Recent Strokes May Increase Gadolinium Brain Deposition Following MRI with Contrast: Study
New research highlights the risks associated with gadolinium-based MRI contrast agents, indicating that individuals who had a recent stroke may be more likely to have deposits of the toxic metal left in the brain following an exam, especially if the contrast agent Magnevist is used.
Gadolinium contrast agents are commonly used during an MRI exam, to improve the imaging and help doctors see abnormal tissue with more detail. The toxic metal used in the contrast dye supposed to safely pass through the body for individuals without impaired kidney function, but there have been concerns in recent years about the potential risks associated with gadolinium deposits found in the brain for some users.
In December 2017, the FDA issued a drug safety communication about the potential risk of gadolinium brain retention from the MRI contrast dye, but the agency indicated that there was no evidence that these deposits have adverse health risks.
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Following an MRI with contrast, Gadolinium Deposition Disease may result in painful and debilitating problems.
At that time, the FDA recommended that health care professionals consider the fact that the body may retain gadolinium when deciding whether to give it to patients that may be at higher risk of health problems. These include women who are pregnant or think they may be pregnant, patients with kidney problems, children, and patients when inflammatory conditions. The recommendations also suggest that repeated use of the contrast agents be minimized where possible, particularly when MRIs are scheduled closely together.
In a study published this month in the Journal of Magnetic Resonance Imaging, a group of Chinese researchers indicate patients who have had a recent ischemic stroke appear to be more likely to retain gadolinium deposits in the brain, particularly if they received Magnevist contrast dye.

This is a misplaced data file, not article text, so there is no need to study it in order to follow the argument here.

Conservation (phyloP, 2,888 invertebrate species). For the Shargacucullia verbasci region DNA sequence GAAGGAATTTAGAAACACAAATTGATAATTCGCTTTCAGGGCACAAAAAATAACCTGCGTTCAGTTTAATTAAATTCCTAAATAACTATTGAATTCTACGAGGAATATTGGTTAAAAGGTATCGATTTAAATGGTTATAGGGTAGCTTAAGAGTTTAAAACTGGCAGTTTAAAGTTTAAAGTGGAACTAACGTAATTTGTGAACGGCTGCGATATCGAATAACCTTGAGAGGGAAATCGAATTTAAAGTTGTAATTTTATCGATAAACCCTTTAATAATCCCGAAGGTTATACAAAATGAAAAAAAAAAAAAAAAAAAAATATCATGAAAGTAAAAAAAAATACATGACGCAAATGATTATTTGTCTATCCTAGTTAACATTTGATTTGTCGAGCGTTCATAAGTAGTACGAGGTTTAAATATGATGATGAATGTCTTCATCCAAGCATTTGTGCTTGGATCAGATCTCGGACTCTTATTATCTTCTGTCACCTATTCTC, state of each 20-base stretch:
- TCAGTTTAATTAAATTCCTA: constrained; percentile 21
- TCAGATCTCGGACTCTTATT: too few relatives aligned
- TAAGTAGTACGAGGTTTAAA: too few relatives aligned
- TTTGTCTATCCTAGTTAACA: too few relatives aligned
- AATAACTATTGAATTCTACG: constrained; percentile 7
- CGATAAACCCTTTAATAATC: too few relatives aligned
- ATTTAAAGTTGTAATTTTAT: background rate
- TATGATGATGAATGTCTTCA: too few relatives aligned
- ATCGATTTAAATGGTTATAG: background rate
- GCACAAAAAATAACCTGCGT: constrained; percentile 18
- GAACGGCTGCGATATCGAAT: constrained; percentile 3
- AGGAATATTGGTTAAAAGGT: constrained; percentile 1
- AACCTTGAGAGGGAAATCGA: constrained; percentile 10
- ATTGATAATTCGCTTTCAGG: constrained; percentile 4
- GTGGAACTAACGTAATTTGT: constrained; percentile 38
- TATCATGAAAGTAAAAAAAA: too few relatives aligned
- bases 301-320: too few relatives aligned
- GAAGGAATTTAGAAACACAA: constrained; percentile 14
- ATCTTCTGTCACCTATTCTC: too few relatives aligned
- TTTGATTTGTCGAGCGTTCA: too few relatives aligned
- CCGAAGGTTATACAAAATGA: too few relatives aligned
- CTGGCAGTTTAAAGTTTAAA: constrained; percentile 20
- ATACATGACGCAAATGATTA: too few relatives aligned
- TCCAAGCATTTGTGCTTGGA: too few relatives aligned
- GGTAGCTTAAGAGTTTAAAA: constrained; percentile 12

The research involved tests on 27 male rats, including an exposure group of 24 rats and a healthy control group of three rats. Researchers conducted a transient middle cerebral artery occlusion, simulating a stroke, on half of the exposed rats, while the other half of the exposed rats underwent a sham procedure. In both of the exposure groups, half of the rats were given Magnevist (gadopentetate), and the other half were given Gadavist (gadobutrol), both competing MRI, gadolinium-based contrast agents (GBCAs).
According to the findings, gadolinium deposits were detected in the brains of the rats who suffered a stroke at higher levels than those who were not. However, the rats given Magnevist and which suffered a stroke had much higher levels of gadolinium in the brain than those given Gadavist, the researchers found.
“Administration of GBCAs after an animal model of a stroke increased Gd deposition in the brain and aggravated astrocyte injury,” the researchers determined. “The effect of gadopentetate appeared to be more pronounced than that of gadobutrol.”
Patients are now urged to tell their health care professionals whether they are pregnant or may be pregnant, whether they have kidney problems, and the date of their last MRI with gadolinium, or whether they have had repeated MRI scans that involved the use of gadolinium contrast agents.
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